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Moving to France—The Negative and Positive Aspects

If you are considering moving to another country and want to know what it would be like, you can go on the internet and find dozens of sites with useful information and resources that can ease your transition.

But no matter how well planned your move, you can be sure that some aspects of the transition will be frustrating and emotionally difficult. Other facets—hopefully, more numerous than the negative ones—will make the decision to move abroad worthwhile.

In my case, my son and his wife invited me to join them in France after my husband died. Rather than live by myself, vulnerable and lonely, I sold my home, disposed of most of my belongings, and started over in France.

Both my son and I find it remarkable that whenever we tell French friends about my move from the US to France at age eighty, they consider it truly extraordinary. Heroic. Amazing. Unimaginable. But perhaps we Americans are more adventuresome. Who knows?

Thank goodness I had family here to guide me through the maze of adjustments in my new country. As hosts, my son, daughter-in-law, and grandsons are the best. And I am immensely grateful for their initial and ongoing assistance in my effort to integrate into life in the South of France.

In an earlier blog, I wrote about the specific things I missed about my former life in the US and the specific pleasures I enjoyed in my new life in France. In this blog post, I take a more general overview of the transition.

The Hardest Aspects

Mastering Language: When I came, I fully intended to become skilled in speaking, reading, and understanding basic French. Although I’ve made some progress, I’m still probably somewhere around kindergarten or first grade in terms of my language ability.

You’d think being in France would speed up my learning curve, but many of my friends either speak English or want to learn it. Consequently, they make few demands on me to speak French.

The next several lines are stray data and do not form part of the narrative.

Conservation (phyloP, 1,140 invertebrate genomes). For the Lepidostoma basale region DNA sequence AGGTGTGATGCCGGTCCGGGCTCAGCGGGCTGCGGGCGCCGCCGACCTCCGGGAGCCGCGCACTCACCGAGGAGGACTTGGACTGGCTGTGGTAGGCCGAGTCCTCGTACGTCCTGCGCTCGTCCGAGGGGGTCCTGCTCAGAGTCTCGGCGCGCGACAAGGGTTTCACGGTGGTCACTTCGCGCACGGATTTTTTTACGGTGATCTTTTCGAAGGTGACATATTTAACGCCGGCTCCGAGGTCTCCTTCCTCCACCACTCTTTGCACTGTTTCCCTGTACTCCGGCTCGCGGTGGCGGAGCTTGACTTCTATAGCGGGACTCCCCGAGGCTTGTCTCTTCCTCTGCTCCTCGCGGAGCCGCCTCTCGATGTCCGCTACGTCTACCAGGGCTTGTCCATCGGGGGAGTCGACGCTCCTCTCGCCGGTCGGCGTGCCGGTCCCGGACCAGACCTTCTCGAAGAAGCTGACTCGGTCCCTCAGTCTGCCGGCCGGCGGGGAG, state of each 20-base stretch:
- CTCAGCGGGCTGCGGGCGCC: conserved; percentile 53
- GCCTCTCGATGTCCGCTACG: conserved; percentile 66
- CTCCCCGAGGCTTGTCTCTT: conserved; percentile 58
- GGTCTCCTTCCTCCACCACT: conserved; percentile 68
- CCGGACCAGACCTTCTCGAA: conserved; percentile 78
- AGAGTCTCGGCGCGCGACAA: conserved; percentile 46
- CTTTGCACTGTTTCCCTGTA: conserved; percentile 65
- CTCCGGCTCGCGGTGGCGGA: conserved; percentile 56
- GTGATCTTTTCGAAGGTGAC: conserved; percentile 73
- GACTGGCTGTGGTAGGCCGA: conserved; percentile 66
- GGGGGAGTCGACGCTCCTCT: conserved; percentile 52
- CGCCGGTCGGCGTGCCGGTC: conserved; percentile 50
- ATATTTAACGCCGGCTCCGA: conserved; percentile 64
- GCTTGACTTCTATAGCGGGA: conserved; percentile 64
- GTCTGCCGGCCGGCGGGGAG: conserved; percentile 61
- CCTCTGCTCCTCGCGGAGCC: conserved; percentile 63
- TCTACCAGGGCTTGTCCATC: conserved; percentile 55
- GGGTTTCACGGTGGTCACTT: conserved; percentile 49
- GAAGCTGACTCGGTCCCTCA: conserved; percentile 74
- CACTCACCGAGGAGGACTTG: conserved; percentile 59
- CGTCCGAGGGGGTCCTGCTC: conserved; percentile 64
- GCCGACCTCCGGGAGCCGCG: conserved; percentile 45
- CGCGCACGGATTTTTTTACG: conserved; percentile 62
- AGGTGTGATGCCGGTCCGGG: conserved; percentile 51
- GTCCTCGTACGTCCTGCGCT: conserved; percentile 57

Fortunately for me, my daughter-in-law’s parents have offered to put me up and give me a week-long French language cours intensif. Since I will be forced to speak French during the visit, my language skills should improve.

Making New Friends: One of the hardest aspects of expat life is being away from friends and loved ones back home. I had lived in Nevada County for thirty years and had dipped into various networks of friends from all walks of life.

And because I’d written regular articles for years for the local newspaper, I was a familiar face to many. In addition, I left siblings, grandchildren, great-grandchildren, and cousins behind. Leaving that extensive network was hard.

On top of that, it’s more difficult to make friends as you get older, but it’s especially hard when you’ve dropped into a new social setting with language barriers.

Getting Set Up: I underestimated how much work it takes to get normal life organized in a new setting. Having left most of my belongings in the US, I needed almost everything for my new home—pots, pans, sheets, bedding, office furniture, laptop, and the like. Of course, many items need assembly so that task is added to the complexity of finding and buying the right item. Turning a house into a home is time consuming at any age even without a language barrier.

Paying bills is challenging as is managing my bank account. And getting organized to pay taxes was especially difficult. I spent hours searching online to find a tax firm that could file both US and French taxes on my behalf.

Fortunately for me, my son and his family set up my utilities, including phone, gas, and heating. They also helped me find a primary care doctor and showed me how to get a prescription filled at the pharmacy or get a lab test at the local lab.

Loss of the Familiar: When I’m tired, the amount of effort it takes to accomplish the smallest task—such as finding the right light bulb in a hardware store—makes me long for the familiar stores I shopped in back home. Shopping for groceries also takes extra time since I have to figure out what I am looking for in French. I keep my cell phone translator handy. For instance, cinnamon that I needed for a cake I found in the spice section under its French name, cannelle.